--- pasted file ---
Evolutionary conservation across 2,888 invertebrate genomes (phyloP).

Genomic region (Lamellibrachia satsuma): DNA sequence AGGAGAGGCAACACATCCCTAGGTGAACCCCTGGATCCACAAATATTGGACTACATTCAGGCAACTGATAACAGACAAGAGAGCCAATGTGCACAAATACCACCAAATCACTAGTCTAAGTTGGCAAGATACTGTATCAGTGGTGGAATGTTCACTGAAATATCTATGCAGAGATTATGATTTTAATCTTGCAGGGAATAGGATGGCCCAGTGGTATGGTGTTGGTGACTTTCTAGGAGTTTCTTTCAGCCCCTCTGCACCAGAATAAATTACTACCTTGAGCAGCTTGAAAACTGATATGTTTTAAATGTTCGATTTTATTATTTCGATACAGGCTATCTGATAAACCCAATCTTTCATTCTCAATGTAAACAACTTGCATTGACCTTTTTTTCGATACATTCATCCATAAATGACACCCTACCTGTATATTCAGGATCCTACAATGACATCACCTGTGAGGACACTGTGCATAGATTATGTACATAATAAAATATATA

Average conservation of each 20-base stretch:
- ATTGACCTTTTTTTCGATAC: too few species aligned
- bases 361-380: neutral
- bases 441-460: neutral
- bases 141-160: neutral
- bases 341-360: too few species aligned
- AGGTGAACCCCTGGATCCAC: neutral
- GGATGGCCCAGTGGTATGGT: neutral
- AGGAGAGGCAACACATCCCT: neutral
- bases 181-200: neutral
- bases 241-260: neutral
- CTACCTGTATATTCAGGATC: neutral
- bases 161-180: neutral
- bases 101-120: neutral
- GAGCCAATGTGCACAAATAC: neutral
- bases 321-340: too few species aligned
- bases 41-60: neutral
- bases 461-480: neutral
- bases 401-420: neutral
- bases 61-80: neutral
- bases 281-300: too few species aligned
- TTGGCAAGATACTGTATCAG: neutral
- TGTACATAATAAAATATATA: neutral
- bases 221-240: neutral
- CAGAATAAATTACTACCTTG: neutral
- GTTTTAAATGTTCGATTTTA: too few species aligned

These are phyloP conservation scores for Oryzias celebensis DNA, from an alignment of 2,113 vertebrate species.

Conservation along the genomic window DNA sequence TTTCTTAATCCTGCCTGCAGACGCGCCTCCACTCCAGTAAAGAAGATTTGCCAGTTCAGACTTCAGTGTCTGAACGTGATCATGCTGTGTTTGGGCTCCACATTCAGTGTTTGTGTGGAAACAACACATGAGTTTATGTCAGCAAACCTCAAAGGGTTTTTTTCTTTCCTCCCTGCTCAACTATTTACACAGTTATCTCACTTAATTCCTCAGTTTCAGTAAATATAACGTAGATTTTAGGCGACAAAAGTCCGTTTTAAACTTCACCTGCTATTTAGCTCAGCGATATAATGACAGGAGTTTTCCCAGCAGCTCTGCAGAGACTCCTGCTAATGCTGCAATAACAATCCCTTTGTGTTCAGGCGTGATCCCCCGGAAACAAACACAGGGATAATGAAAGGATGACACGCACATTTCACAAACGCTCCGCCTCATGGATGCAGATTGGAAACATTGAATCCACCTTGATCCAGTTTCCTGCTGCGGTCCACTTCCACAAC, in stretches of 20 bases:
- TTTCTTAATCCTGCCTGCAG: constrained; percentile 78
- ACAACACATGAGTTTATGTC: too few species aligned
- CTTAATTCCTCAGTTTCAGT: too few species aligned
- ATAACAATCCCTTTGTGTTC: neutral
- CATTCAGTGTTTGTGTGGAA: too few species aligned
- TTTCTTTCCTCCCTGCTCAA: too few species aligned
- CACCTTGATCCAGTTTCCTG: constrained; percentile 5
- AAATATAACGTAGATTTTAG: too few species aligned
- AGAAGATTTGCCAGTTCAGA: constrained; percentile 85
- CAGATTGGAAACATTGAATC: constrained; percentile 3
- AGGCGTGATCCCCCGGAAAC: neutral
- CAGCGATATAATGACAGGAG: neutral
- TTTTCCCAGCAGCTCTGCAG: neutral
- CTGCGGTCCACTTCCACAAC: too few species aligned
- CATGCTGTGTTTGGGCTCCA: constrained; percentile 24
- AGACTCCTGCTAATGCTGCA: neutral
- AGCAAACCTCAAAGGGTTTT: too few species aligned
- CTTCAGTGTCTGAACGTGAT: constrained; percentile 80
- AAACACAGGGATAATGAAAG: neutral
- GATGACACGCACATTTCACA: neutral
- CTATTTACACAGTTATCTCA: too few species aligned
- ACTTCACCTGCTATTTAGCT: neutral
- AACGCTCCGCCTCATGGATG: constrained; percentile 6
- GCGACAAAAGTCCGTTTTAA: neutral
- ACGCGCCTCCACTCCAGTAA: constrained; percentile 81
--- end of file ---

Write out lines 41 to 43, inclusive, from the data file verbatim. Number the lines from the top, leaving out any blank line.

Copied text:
- AGGCGTGATCCCCCGGAAAC: neutral
- CAGCGATATAATGACAGGAG: neutral
- TTTTCCCAGCAGCTCTGCAG: neutral